Think of the time when a teacher first steps into a classroom. It’s not an easy task to maintain discipline, be creative and set high expectations all at the same time, while building rapport with the students to achieve the required learning outcomes. Somewhere on the way to acquiring all these skills, our teacher learns survival skills instead. This is the easy way out suggested by her/his veteran colleagues. Once a teacher learns to survive in a classroom, the learning stops. If you take challenge out of the context, there is no room left for learning. It’s smooth sailing at a steady pace along the same line with no improvement spikes. This is where you enter a comfort zone deciding not to stretch as it brings unease and stress with it. Therefore, a teacher’s progress stops, curtailing those of his/her students in the process.

If teachers find their purpose, they can all be transformational leaders. This purpose to learn and progress will help develop a genuine connection with their students. Their approach towards holistically developing themselves will contribute towards students’ all-inclusive development.

Leaders need to expand their repertoire and so do our teachers!  They need to adopt cross-dimensional models. They need to be controlling and flexible both. They need to be collaborative and competitive. Goal-oriented and creative. They need to embrace competing values. They may have some inherent qualities, but they need to develop others to be at the top of their game.

None of this is possible unless our teachers stretch and challenge themselves. Develop a growth mindset and a can-do attitude. Be openminded to interpretations regarding learning disabilities and giftedness alike. Willing to differentiate instruction. Revise learning plans and improvise to meet the learner’s needs. Innovate themselves and their teaching style. Keep abreast with the latest research and take charge of their own professional development. If each teacher teaches on average 21 students per year, then even if we have 100 transformational leaders then we will churn 2100 future transformational leaders each year. The growth will be exponential if we focus on transforming our teachers and creating change leaders out of them.  Invest in our teachers to reap meteoric benefits in every field.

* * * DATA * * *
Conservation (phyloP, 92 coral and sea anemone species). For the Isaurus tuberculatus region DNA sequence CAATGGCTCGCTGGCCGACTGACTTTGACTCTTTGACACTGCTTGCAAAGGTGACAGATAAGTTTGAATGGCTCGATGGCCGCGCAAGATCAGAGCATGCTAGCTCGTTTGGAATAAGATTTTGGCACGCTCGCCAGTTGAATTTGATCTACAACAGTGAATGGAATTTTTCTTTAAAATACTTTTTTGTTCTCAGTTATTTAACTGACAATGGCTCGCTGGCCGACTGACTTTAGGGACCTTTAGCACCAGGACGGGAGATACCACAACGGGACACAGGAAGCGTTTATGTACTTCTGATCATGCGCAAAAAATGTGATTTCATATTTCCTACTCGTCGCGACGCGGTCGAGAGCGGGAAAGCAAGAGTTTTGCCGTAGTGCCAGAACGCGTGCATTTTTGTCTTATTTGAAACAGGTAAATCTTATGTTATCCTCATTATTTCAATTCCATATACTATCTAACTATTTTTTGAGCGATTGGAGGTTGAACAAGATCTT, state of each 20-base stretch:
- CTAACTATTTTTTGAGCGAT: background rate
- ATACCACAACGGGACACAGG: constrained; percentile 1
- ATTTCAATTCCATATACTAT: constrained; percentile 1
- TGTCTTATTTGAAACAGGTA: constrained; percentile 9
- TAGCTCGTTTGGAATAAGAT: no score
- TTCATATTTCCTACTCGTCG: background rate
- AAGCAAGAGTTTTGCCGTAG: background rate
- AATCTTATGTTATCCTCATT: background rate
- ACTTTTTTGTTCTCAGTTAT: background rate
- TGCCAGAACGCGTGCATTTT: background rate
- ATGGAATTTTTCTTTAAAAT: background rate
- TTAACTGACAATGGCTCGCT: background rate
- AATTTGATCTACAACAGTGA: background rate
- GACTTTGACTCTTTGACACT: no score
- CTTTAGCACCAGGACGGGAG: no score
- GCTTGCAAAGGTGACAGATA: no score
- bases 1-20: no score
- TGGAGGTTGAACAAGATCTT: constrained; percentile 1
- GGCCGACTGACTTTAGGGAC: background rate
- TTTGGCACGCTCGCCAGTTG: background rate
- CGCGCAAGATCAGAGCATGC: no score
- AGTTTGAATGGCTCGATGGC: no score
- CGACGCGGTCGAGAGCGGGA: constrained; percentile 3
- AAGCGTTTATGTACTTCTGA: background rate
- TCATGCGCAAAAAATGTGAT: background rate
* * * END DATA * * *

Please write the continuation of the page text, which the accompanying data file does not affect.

About the writer… 

The writer is an Education and Career Consultant who has two gifted children. She is a professional member of the Career Development Association of Australia. She has a Bachelor of Electrical Engineering, Graduate Certificate in Careers Education and Development (RMIT) and Certificate of Gifted Education (UNSW). She also holds a Certificate IV in Training and Assessment and Certificate of Fashion Illustration.

She worked for a multinational engineering manufacturing industry before switching to career counselling, professional development, writing, teaching, and case management.  She has worked in the British and American schooling systems and is now consulting with Australian schools. Her diverse experience of working around the globe in the education and corporate sector and strong academic background enables her to see the bigger picture.